UNsafe: OH Workers' Comp bureaucrats advise ''ban''

Ohioans For Concealed Carry has learned that the Ohio Bureau of Workers' Compensation is working to advise private businesses to post signs discrimating against concealed handgun license-holders.

A Summer 2004 Issue of Worker's Comp Quarterly article, written by contributing writer Rick Burson, states as follows:

    "Because of the risk of injuries caused by mishandled firearms or intentional acts of violence, the workplace should be added to the list of places where firearms cannot be carried."

In the article, Tom Wersell, the Bureau's special investigations/ security director advises:

    "Business owners develop a clear and concise policy informing employees and visitors that carrying a concealed weapon is prohibited on company property."

    "This is one more way to provide a safe environment for both your workers and your customers."

Amazingly, Wersell is also quoted in the article making an absolutely false statement:

    "The reality is, there are a lot more places you can't carry a gun than places you can."

It is likely that management of Con Agra listened to exactly this type of advice when posting "no-guns" signs.

align="right">Yet just over a month ago, in Kansas, a disgruntled former employee walked right past the signs and murdered six people before killing himself.

As families of victims of two recent Ohio public shootings at Case Western Reserve University and Watkins Motor Lines trucking company are painfully aware, there will always be instances of persons bringing firearms into public places, in spite of signs, bans, or legal prohibitions (those shootings happened when concealed carry was illegal in Ohio).

UPDATE! An alert OFCC supporter has noted that the Bureau of Workers' Compensation has intimate experience with the fact that gun bans do nothing to stop those intent on victimizing defenseless people:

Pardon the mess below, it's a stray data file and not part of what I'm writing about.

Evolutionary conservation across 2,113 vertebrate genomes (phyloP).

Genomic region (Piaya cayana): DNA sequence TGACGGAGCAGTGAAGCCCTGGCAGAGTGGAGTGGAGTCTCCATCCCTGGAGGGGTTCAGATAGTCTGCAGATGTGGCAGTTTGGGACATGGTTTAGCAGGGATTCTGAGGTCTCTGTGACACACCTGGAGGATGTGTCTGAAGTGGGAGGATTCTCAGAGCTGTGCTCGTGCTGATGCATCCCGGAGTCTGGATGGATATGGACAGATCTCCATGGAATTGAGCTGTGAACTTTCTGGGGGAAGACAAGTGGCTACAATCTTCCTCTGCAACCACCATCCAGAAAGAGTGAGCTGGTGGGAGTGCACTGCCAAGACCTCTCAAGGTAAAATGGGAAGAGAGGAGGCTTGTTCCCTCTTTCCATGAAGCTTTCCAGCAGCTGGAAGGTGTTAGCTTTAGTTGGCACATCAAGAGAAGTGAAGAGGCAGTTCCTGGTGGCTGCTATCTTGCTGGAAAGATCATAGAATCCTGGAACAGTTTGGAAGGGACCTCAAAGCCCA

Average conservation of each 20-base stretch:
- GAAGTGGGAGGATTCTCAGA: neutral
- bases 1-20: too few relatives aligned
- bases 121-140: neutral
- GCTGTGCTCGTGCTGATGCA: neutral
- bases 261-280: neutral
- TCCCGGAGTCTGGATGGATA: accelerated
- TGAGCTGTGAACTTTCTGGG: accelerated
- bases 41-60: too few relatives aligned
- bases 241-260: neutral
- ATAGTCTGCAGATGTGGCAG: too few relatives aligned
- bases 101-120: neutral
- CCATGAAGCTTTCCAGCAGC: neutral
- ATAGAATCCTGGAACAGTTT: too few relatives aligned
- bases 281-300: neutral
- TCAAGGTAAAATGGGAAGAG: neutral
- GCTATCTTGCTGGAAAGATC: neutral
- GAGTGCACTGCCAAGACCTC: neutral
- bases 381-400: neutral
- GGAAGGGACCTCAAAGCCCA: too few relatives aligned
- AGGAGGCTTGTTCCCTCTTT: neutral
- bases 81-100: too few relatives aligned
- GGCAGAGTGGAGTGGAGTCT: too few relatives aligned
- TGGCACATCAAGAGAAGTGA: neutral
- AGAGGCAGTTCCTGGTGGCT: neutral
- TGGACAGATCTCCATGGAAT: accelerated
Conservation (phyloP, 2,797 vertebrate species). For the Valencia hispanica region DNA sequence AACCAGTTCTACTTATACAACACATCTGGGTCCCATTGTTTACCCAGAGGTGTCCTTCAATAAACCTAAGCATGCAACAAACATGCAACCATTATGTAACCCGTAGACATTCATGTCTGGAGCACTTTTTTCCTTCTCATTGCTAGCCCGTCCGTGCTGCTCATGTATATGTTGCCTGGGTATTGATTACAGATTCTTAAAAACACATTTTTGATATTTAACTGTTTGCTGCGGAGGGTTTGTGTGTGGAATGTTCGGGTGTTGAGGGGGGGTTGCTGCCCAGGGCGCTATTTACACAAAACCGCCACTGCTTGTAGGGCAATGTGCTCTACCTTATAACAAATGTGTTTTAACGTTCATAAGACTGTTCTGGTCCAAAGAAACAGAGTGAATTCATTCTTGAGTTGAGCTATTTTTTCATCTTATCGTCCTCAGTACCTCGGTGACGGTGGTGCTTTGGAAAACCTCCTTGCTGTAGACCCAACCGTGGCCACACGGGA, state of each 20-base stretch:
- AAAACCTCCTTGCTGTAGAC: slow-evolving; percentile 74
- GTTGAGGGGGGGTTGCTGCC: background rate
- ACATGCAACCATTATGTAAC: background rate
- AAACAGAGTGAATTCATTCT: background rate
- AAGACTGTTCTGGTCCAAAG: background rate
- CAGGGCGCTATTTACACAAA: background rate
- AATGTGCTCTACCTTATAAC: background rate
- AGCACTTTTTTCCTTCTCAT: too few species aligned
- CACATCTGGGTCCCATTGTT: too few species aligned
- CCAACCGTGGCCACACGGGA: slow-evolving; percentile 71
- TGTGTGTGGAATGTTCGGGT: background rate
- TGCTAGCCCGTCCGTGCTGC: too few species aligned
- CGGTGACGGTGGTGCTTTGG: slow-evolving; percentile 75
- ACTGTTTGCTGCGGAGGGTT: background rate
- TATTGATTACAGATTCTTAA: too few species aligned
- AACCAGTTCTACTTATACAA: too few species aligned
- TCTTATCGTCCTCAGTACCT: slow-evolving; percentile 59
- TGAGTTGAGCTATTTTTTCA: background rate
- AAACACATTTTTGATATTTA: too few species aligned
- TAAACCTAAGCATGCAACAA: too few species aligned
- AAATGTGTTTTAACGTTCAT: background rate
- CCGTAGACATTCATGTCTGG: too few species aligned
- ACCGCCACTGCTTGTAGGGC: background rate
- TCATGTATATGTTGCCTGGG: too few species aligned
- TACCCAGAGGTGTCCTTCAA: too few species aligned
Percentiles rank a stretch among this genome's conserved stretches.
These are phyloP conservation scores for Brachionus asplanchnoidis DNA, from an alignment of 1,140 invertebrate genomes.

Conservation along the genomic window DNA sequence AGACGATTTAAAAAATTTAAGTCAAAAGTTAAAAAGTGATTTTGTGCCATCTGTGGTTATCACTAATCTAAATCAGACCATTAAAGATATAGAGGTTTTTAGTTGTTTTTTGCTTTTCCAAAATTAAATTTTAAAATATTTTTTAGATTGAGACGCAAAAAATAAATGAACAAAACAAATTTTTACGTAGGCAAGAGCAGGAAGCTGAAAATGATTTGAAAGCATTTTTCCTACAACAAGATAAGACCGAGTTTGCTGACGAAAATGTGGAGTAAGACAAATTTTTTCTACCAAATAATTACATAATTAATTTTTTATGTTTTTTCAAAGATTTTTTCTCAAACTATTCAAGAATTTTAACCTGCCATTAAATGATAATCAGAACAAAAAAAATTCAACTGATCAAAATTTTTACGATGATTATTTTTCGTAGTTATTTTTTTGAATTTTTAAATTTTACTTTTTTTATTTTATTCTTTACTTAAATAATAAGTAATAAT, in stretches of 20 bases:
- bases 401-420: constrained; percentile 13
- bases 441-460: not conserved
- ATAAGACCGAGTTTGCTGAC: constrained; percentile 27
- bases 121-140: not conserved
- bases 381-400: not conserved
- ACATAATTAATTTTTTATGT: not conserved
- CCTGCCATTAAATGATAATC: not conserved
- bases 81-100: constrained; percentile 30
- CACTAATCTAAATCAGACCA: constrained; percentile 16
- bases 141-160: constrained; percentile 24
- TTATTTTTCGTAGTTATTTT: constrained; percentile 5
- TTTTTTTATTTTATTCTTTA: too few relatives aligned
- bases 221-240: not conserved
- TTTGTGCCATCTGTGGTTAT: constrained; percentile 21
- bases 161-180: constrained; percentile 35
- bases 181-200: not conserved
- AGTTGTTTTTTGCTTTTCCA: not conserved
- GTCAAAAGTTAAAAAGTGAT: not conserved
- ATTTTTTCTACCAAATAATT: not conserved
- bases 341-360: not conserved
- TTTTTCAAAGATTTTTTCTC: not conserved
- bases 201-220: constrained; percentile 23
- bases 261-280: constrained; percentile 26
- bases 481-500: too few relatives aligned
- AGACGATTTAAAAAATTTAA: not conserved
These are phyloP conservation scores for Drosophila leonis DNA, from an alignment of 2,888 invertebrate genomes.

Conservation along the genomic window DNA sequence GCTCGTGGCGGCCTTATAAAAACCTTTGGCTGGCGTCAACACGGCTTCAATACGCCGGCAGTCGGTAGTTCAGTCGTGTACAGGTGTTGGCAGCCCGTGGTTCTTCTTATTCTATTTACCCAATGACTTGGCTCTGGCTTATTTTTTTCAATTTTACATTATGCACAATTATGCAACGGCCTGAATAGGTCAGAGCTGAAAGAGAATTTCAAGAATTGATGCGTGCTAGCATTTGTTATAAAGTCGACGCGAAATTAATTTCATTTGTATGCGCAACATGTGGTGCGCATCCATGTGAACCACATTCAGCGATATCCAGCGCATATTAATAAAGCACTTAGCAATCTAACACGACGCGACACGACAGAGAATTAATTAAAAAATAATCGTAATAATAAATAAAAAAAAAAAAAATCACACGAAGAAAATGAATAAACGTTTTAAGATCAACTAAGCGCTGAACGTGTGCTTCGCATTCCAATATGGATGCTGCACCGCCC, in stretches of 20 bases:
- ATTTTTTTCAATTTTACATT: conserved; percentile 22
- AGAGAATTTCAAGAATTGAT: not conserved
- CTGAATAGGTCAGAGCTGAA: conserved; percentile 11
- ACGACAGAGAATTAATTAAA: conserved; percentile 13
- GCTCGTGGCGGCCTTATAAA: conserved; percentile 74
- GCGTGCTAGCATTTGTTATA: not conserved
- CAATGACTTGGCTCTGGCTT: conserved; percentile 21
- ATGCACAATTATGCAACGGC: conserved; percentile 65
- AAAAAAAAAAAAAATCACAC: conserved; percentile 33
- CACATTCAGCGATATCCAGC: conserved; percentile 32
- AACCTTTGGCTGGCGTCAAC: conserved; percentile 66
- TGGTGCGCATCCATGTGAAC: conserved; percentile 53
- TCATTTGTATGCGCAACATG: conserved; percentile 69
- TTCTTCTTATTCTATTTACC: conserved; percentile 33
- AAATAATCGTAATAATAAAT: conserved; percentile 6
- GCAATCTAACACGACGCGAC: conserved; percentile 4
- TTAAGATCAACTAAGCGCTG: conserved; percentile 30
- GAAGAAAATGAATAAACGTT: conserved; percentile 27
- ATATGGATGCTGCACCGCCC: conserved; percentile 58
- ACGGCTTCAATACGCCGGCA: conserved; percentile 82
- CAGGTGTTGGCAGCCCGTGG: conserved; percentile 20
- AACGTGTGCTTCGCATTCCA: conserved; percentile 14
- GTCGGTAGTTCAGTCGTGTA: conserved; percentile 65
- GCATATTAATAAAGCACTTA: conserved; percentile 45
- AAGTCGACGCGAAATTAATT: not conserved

On September 5, 1997, James L. Dailey was convicted and sentenced to two separate three years terms (which ran concurrently), stemming from a hostage-taking incident at the Bureau of Workers' Compensation building!

    Upset over a benefit claim that had been denied, Daily entering the Bureau of Workers' Compensation building on November 13, 1996, with a rifle, a shotgun, a handgun, two cans of gasoline and a butane lighter, and proceeded to the 12th floor.

    Once there, he took four hostages, including a former FBI agent (all disarmed by Ohio law and BWC policy). The hostages were held for over seven hours. According to one OFCC source, who was working in the building at the time, building "security" prohibited occupants of the rest of the 30-story building from leaving, despite the fire threat.

    Dailey was eventually overpowered by one of his hostages, ex-FBI agent James Carter, and taken into custody by the Columbus SWAT.

    ''It was a hostage situation in the classic sense. He took a great deal of pleasure in pointing that shotgun at my face for
    seven hours,'' an angry Carter said after the hearing in Franklin County Common Pleas Court.

    ''We have people at Workers' Comp who are still afraid to go to work. It's been extremely difficult for me and my
    family,'' he said. ''He had three [guns] and bottles of gasoline and a Bic lighter. He said he was going to light up one of
    the employees on TV and film it while he burned.''

    After the attack, workers told the Columbus Dispatch they had complained repeatedly about the lack of security on the floor.

    James Conrad, administrator of the Bureau of Workers' Compensation, told the newspaper the hostage--taking also prompted a threat from a person who identified himself as a former Navy Seal, who said, ''I don't have to come into your building to take out your employees.''

Sadly, in our state's past, the persons who brought guns into public places nearly always meant to do others harm, and cared nothing for signs, company policies, or legal prohibitions.

The majority of multiple victim-public shootings occur where guns are banned, and the Ohio Bureau of Workers' Compensation has no business offering such negligent advice to private companies.

To express your concerns about this state agency offering advice in the name of "safety" that is provably UNsafe:

Click here to access House & Senate phone numbers.
*Telephone communications are preferred over email.

Contact information for the Ohio Bureau of Workers' Compensation follows:

Governor Bob Taft
Administrator/CEO James Conrad
30 W. Spring St., Third Floor
Columbus, OH 43215-2256
FAX: 877-520-6446
Online BWC Contact Page

Inquiries can also be emailed to [email protected]

Related Stories:
The Truth about Concealed Carry and Business

What Business Owners Need to Know About CCW

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